5.0 out of 5 stars Where you sink to after you've already reached the bottom Jan. 25 2006
By Bomojaz - Published on
Format: VHS Tape
This excellent movie is a powerful and disturbing depiction of a defeated Japanese army unit on Leyte in 1945 trying to make its way across the island to possible safety. Starvation plagues the men all the way until cannabalism is resorted to. Eiji Funakoshi is magnificent as the emotionless man at the center of all this misery: he has TB and consequently nobody wants to eat him, and when he's finally had enough of this wretchedness he surrenders in order to get something to eat - and is gunned down. Although graphically horrifying, it's not exploitive; in fact, there is something almost dignified about these men caught up in a living hell. Our attention is riveted on Funakoshi and his quiet, distant, yet intense portrayal of a man trying to hold his humanity together in a piece, and at the same time somehow survive. More than an anit-war movie, it's more about surviving hell when the fire's going full blast and there's no way out. It's the kind of "grace under pressure" that Hemingway couldn't imagine in his worst nightmare. A magnificent and unforgettable movie.
12 of 13 people found the following review helpful
5.0 out of 5 stars The Brutal And Nightmarish Hell Of War! Dec 16 2006
By Ernest Jagger - Published on
Format: VHS Tape
"Fires on the Plain" is not a film you forget once you've viewed this descent into madness and hell: And the nature of man's primal instincts that befall a group of Japanese soldiers on the island of Leyte in the Phillipines. The year is 1945, and Japan has been for all intents and purposes defeated. The soldiers that do remain in the Pacific Theatre have been cut off from any and all resupply by the once, but no longer, powerful Japanese Imperial Navy. In the Phillipines, the Japanese Imperial Army has been reduced to nothing more than a ragtag army hiding out in the jungles. One of them is Private Tamura (Eiji Funakoshi).

This is more than an anti-war film, it is a film of survival in defeat, and the primal nature of man to survive. Directed by Kon Ichikawa, one of the first scenes depicted is the vicious slapping of Private Tamura by one of his superiors. His crime? For having the audacity to return to his unit. You see Private Tamura is suffering from tuberculosis; as are many other soldiers; and his superior is angry that the private can no longer fend for himself; and instead must rely on his fellow soldiers who can barely fend for themselves. The unit is suffering from a shortage of food, and it's difficult enough for them to find food for themselves, let alone a weakened soldier.

The superior sends him back to the hospital with a few potatoes: and also in his possession is a hand grenade to kill himself with when he can no longer continue. Tamura constantly struggles with this: should I live, or die? However, when Tamura arrives at the hospital, he is refused: Only those near death are allowed in this hospital. Tamura must make a choice, unwanted in his own unit, and not allowed in the hospital, what is he to do? He decides the best course of action is to organize a group of stragglers who have also been let loose from their units. When the Americans begin bombing the Japanese, however, Tamura races off on his own.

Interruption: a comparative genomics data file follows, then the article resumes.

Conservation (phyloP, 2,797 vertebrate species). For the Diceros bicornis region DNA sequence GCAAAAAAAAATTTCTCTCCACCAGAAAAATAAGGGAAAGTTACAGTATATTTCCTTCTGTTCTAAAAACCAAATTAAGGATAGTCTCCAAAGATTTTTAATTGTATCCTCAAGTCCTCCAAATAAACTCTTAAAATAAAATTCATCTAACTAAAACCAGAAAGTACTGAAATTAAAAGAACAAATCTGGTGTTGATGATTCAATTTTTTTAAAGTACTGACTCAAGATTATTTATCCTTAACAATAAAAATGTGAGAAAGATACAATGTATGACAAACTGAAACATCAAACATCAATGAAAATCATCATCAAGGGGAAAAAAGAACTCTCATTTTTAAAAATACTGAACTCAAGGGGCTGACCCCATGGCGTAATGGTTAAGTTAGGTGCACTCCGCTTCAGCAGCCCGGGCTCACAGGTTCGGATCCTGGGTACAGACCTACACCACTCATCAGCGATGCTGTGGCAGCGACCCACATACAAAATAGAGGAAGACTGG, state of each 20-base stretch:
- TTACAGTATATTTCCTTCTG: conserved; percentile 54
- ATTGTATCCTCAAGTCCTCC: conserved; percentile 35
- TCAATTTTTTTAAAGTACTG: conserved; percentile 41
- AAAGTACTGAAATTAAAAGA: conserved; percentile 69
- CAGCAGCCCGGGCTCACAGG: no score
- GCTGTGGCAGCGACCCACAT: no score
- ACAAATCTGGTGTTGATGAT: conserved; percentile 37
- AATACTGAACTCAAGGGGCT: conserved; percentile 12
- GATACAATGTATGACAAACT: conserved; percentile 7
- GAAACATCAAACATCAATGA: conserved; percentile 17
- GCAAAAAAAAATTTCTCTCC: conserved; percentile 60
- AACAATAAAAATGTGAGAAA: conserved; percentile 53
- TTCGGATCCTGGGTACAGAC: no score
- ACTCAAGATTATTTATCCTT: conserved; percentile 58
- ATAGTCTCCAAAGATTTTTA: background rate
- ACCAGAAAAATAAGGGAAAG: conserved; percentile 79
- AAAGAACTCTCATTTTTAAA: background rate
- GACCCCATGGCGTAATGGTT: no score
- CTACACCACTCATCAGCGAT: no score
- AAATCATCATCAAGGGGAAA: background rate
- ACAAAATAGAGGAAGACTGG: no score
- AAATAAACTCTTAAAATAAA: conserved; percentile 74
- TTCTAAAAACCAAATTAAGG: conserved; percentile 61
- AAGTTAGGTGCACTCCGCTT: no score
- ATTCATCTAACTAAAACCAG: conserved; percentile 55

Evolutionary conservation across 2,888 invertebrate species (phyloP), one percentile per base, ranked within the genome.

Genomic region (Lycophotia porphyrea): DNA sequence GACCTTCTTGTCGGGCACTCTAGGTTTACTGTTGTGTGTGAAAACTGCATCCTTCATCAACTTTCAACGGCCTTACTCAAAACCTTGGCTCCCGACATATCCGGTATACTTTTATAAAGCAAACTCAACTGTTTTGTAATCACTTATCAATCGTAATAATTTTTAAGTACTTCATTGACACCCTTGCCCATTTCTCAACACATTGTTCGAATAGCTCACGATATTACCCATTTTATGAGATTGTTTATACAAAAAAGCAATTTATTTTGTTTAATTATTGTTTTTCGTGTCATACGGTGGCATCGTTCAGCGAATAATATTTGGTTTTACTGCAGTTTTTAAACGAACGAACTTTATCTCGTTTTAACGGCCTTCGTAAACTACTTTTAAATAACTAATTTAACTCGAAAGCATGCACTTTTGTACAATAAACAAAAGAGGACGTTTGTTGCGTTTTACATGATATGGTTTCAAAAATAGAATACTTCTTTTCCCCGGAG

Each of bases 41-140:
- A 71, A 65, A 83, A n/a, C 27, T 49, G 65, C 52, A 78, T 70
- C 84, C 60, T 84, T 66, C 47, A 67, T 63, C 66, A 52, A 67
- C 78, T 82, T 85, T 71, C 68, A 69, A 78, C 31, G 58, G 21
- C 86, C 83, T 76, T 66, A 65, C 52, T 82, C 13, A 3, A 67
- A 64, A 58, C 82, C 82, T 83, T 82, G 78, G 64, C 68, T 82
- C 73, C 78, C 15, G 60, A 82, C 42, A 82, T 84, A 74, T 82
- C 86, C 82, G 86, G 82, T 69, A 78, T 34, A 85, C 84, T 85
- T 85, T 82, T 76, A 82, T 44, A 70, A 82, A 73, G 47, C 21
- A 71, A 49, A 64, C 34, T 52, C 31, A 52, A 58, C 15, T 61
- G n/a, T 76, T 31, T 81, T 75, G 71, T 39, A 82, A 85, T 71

He comes across a small village, and it is here that a very ugly encounter ensues with the native Filipino's, whom the Japanese army have treated harshly during their occupation. There nothing but hatred for the Japanese army by the local population who have endured years of brutal occupation. The film shows the brutality of the war, and how the Japanese army, who have deserted these stragglers to fend for themselves, live what remaining days they have left. For many, it is pitiful.

The film shows the viewer the true nature and horror or war. And director Ichikawa shows the viewer that underneath the veil of a once boastful and victorious army, what is left are no more than the primal instincts of survival at all costs: Even if for only another day, or another hour. Many in the Japanese army have now descended into the cannibalitistic animal whose primal instincts of survival even mean the preying on of ones own fellow soldier: which they refer to as monkey meat. This is a brutal film, and Ichikawa deserves credit for filming a subject that is rarely acknowledged or mentioned in Japan. Highly, highly recommended. [Stars: 5+]
9 of 10 people found the following review helpful
5.0 out of 5 stars Mesmerizing film ! Sept. 19 2004
By Hiram Gòmez Pardo Venezuela - Published on
Format: VHS Tape
It is told with certain frequency the most remarkable film against the war in the fifties was Paths of Glory . Undoubtly , that film is one of the most powerful anti belic films ever made , but notice you are watching the war as an ego war ; a inner confrontation between the different command chain . Moreover , there were two devastating movies in this decade : Night and frog of Alain Resnais (1955) of France and this film (1959) is the most desolate and merciless portrait about the war in the Eastern World .

The powerful and brutal depiction of the inhumanity of war when a soldier , as a part of the retreating Japanese Army will find the hell in the middle of the Philipine jungle . The appropiate words are out of context . Watch and compare by yourself . The intensity and degradation level the human being can descend under specific circunstances.
7 of 7 people found the following review helpful
4.0 out of 5 stars a devatating anti-war film May 19 2007
By Ralph Georgalis - Published on
Format: DVD
This film, long delayed in coming to DVD, is difficult to watch, for it portrays how war dehumanizes those who participate in it, especially if they are unlucky enough to be on the losing side. While hard to watch, it should be watched, especially by those who glorify war and wear their easy and rampant patriotism on their sleeve. The plot follows a Japanese soldier suffering from tuberculosis as he stuggles to survive in a strange country as his unit and his army dissolve into chaos, privation, and, ultimately, cannabalism and death. Beautiflly photographed, with clear, updated subtitles. A must for any serious film buff.